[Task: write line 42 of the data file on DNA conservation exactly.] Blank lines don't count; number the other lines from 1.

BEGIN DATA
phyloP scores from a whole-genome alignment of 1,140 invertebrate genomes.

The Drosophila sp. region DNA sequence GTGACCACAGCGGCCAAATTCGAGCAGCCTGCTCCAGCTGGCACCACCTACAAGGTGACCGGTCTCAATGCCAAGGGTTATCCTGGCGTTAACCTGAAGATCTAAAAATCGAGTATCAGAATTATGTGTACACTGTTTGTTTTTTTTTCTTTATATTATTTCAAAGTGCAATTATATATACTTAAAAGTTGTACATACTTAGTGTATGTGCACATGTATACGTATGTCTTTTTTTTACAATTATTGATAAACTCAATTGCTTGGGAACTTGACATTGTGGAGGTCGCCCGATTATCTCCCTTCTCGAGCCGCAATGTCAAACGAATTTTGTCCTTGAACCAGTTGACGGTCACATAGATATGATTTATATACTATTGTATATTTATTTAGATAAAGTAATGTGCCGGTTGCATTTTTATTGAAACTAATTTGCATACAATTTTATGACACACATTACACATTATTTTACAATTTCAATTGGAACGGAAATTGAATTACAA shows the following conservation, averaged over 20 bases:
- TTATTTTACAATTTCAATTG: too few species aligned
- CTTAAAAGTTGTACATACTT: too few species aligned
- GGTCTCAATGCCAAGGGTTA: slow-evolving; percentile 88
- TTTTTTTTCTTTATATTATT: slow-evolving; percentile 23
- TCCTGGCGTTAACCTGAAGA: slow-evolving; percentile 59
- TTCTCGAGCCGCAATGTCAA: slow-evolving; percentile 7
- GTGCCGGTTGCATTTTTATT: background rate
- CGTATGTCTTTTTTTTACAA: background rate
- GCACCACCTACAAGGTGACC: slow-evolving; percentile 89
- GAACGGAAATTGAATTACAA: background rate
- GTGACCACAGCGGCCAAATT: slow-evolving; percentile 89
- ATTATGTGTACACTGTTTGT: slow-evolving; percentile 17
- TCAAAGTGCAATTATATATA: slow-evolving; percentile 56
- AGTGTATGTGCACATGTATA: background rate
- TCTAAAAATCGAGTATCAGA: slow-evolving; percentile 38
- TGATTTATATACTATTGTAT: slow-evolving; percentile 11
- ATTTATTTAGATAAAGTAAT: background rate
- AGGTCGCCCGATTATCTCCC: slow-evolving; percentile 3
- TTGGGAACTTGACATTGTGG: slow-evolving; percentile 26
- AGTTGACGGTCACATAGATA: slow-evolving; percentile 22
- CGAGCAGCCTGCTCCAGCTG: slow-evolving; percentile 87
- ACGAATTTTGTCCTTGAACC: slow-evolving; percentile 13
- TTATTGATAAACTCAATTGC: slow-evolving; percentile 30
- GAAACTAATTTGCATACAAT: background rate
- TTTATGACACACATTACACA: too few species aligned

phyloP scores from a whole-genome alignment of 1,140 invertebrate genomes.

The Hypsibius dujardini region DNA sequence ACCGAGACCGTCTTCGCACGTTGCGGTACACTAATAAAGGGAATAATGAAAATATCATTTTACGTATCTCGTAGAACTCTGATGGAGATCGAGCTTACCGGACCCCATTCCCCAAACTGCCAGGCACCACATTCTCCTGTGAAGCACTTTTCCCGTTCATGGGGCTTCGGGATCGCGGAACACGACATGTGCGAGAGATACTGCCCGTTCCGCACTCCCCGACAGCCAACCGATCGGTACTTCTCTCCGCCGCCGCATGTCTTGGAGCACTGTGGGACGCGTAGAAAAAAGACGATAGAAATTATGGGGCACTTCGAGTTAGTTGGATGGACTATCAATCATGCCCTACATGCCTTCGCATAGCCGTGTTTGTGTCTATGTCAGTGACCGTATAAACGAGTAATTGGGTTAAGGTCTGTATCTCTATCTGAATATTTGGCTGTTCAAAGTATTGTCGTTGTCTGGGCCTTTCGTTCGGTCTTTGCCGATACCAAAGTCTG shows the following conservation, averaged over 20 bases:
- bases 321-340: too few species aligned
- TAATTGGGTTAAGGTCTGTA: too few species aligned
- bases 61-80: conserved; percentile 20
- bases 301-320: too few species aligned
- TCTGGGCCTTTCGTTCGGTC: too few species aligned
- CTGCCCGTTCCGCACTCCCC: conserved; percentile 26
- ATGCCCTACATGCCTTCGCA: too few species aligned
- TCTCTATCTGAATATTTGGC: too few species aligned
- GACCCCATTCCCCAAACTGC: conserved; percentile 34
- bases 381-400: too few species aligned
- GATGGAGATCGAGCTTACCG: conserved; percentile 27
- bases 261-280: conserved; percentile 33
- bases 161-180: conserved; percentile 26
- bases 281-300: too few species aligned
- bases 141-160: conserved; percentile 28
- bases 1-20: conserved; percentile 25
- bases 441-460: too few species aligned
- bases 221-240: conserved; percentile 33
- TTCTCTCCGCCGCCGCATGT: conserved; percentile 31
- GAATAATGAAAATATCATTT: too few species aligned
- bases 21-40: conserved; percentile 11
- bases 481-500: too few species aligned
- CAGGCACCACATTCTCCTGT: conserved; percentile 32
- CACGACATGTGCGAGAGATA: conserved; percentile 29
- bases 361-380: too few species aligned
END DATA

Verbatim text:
- bases 161-180: conserved; percentile 26